Indian Journal of Animal Research

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Indian Journal of Animal Research, volume 58 issue 1 (january 2024) : 99-106

In vitro Sporulation, Oocysticidal Sporulation Inhibition of Eimeria papillate and Cytotoxic Efficacy of Methanolic Extract of Thymus daenensis Leaves

Saleh N. Maodaa1,*, Esam M. Al-Shaebi1, Waleed Ali Qaid Hailan1, Rewaida Abdel-Gaber1, Afaf Alatawi1, Sarah A. Alawwad2, Saleh Al-Quraishy1
1Department of Zoology, College of Science, King Saud University, P.O. 2455, Riyadh 11451, Saudi Arabia.
2Department of Food Science and Nutrition, College of Food and Agricultural Science, King Saud University, P.O. Box 2460, Riyadh 11451, Saudi Arabia.
Cite article:- Maodaa N. Saleh, Al-Shaebi M. Esam, Hailan Qaid Ali Waleed, Abdel-Gaber Rewaida, Alatawi Afaf, Alawwad A. Sarah, Al-Quraishy Saleh (2024). In vitro Sporulation, Oocysticidal Sporulation Inhibition of Eimeria papillate and Cytotoxic Efficacy of Methanolic Extract of Thymus daenensis Leaves . Indian Journal of Animal Research. 58(1): 99-106. doi: 10.18805/IJAR.BF-1734.

Background: Thymus daenensis is a phenol-rich species of the Thymus genus that possesses many biological and pharmaceutical activities. 

Methods: This study used five groups of TDLE extract (50, 100, 200 and mg/mL). Distilled water and mebendazole (10 mg/ml) were used as negative and positive controls. Five worms of similar size were placed in each Petri plate, together with the extract test solution (20 mL). The present work aims to study the phytochemical profiling, evaluation of anticancer properties and in vitro oocysticidal activity of methanolic T. daenensis leaves extracts (TDLE). 

Results: Infrared spectroscopy (FT-IR) of TDLE proved eleven different active classes of chemical compounds. The extract is characterized by higher phenolic contents (250.5±2.7 mg/g of gallic acid) and flavonoids (25±0.3 mg/g of quercetin). Also, TDLE showed moderate cytotoxicity against breast cancer cell lines (MCF-7) and lung cancer cell lines (A549) using MTT assay with LC50 attributed to 388.66±3.5 ìg/ml and 354.33±2.5 ìg/ml, respectively. The in-vitro study revealed that TDLE concentrations of 300 mg/ml caused significant suppression of Eimeria. papillata oocysts sporulation and increased percent of sporulation inhibition compared to the other commercial products which showed different levels of sporulation. Our findings indicate that TDLE has anticoccidial activity, which encourages the conduct of numerous In vivo investigations to find an effective treatment.

Eimeriosis is a severe parasitic illness caused by a protozoan parasite of the genus Eimeria that infects birds and domestic animals (Blake et al., 2015). Eimeria spp. characterized by homoxenous fecal-oral life cycles. It can infect and proliferate rapidly in their hosts’ digestive systems. It causes diarrhea, impaired growth and, in some cases, death (Orengo et al., 2012). Also, infections can lead to susceptibility to infections with clostridiosis, a cause of severe necrotic enteritis (Moore, 2016). As a result, this illness results in significant economic losses worldwide (Chapman, 2014). These parasites are transmitted between hosts by the ingestion of food or water contaminated with oocysts. The oocyst contains a multi-layered cell wall making it highly resistant to environmental variables so its control is very difficult. As a result, inhibiting the sporulation process is an important endeavor in controlling these parasites.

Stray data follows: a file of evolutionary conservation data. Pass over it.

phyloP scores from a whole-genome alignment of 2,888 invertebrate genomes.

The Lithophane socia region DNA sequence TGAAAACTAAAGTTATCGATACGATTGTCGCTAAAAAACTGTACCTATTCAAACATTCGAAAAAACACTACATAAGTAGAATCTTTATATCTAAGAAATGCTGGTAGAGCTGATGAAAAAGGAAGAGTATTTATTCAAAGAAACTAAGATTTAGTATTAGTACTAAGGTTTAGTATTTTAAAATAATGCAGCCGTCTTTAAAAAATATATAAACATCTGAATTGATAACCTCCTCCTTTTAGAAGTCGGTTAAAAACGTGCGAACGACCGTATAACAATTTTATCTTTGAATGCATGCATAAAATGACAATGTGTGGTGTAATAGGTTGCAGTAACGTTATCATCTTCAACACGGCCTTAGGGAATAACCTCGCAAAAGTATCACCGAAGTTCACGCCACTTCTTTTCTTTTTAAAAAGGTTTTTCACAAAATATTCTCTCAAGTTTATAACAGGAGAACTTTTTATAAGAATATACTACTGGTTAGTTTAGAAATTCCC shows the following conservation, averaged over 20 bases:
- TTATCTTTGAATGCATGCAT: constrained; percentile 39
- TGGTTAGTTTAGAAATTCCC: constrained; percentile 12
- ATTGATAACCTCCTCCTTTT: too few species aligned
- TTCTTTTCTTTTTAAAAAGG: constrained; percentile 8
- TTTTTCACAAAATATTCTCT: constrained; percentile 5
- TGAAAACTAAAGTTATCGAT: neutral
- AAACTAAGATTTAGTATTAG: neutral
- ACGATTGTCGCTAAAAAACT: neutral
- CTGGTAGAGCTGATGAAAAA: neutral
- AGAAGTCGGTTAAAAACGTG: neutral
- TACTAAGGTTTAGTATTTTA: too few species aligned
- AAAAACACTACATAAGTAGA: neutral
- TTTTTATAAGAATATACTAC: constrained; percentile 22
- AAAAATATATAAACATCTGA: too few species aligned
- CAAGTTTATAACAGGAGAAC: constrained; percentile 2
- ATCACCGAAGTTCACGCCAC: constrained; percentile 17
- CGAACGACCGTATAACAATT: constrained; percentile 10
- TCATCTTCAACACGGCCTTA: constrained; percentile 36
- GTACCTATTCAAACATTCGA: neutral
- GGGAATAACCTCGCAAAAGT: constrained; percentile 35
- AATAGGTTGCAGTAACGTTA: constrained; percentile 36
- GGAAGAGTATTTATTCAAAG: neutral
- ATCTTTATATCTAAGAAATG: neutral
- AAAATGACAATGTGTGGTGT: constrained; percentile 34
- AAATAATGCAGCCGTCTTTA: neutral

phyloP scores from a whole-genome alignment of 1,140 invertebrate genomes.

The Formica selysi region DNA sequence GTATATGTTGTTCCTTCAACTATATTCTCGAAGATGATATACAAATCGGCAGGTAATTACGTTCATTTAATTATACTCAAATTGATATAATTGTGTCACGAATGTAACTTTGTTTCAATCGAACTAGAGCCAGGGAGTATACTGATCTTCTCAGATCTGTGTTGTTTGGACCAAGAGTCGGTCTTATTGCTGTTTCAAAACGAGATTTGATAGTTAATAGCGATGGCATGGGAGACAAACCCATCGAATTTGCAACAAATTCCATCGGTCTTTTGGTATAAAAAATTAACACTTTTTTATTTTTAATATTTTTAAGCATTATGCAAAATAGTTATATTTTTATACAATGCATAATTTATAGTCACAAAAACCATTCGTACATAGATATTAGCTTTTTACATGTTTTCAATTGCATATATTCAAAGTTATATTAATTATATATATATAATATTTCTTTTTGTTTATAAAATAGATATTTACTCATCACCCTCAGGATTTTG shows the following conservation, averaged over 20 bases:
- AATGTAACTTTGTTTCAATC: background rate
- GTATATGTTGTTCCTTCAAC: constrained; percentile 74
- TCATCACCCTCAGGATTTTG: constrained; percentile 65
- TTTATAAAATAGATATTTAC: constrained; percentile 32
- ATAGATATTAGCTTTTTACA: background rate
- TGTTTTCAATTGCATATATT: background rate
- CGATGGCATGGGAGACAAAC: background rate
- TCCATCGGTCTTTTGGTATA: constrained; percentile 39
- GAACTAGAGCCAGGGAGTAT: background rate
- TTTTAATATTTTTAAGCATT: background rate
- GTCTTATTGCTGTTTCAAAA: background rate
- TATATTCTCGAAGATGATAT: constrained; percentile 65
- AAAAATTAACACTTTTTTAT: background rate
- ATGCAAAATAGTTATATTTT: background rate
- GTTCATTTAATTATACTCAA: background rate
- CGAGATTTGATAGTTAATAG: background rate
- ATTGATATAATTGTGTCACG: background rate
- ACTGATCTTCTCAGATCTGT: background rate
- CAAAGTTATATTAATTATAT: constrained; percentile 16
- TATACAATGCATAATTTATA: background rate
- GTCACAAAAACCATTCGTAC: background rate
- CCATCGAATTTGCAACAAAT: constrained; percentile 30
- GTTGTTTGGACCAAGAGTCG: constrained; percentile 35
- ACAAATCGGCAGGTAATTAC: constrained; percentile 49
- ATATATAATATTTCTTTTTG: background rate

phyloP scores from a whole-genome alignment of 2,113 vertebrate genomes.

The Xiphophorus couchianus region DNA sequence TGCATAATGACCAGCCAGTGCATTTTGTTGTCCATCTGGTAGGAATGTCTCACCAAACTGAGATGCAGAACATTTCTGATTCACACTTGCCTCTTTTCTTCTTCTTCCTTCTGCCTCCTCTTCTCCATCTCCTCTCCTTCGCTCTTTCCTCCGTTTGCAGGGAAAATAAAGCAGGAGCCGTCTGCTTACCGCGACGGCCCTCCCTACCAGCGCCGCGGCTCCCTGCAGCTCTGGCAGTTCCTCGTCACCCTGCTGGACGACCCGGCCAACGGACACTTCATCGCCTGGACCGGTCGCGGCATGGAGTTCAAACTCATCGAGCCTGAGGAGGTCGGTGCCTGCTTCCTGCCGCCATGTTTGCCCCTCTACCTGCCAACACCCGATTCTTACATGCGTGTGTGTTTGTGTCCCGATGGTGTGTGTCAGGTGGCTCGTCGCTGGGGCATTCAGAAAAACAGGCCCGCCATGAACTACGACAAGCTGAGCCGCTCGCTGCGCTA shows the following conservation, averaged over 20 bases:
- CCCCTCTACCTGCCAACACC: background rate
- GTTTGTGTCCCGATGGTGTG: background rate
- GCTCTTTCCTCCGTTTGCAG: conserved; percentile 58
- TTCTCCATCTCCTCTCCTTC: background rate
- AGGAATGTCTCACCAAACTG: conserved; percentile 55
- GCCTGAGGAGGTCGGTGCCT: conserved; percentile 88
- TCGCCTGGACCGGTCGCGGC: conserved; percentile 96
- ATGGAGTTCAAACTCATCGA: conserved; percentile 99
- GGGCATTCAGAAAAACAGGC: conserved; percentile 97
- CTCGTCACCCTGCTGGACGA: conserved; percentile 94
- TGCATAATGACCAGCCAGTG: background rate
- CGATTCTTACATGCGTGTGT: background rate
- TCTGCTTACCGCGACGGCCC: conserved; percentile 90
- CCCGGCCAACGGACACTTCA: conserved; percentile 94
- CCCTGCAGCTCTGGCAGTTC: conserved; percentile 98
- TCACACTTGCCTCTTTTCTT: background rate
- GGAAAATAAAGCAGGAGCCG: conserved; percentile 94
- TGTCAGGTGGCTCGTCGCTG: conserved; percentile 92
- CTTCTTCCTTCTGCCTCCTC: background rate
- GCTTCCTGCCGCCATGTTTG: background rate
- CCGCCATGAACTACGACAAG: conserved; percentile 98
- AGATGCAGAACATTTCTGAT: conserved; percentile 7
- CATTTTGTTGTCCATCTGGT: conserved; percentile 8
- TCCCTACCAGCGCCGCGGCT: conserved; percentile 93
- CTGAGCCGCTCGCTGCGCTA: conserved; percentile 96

Also, Infection with E. papillata causes significant damage to the intestinal mucosa, inflammation and disturbance in antioxidant/oxidant biomarker (Abdel-Tawab et al., 2020). As a result, it’s an excellent model for studying eimeriosis (Dkhil, 2013).
Chemoprophylaxis, is one of the traditional strategies to control parasitic diseases, but it is expensive. Furthermore, long-term usage of anticoccidial medications resulted in drug resistance (El Banna et al., 2016). There are also concerns regarding food safety and public health as a result of medicine residues in animal products, which motivates researchers to seek safer alternatives (Wunderlich et al., 2014). Plant products may offer an alternative option for coccidial management when resistance has not yet emerged (Abbas et al., 2012), lowering farmer input costs and protecting animal welfare (Abu El Ezz et al., 2020). The plant compounds’ modes of action include oocyst wall degradation, cytoplasm damage, ion loss with reduction of proton motive force and also production of oxidative stress, all of which inhibition of invasion and impair Eimeria spp. development (Abbas et al., 2012; Nazzaro et al., 2013). So, Plant extract and essential oils could be used as safe and effective alternative strategies to the present antiparasitic medications (Anthony et al., 2005).
Cancer is the second biggest cause of death in the world population, according to official World Health Organization data, with 9.6 million people expected to die from the disease in 2018 (Organization, 2018). Lung cancer is the most common type of cancer and the leading cause of death among males, according to the most recent edition of the International Agency for Research on Cancer (IARC), published in September 2018. When it comes to women, breast cancer is the most commonly diagnosed cancer and is the main cause of cancer (Bray et al., 2018).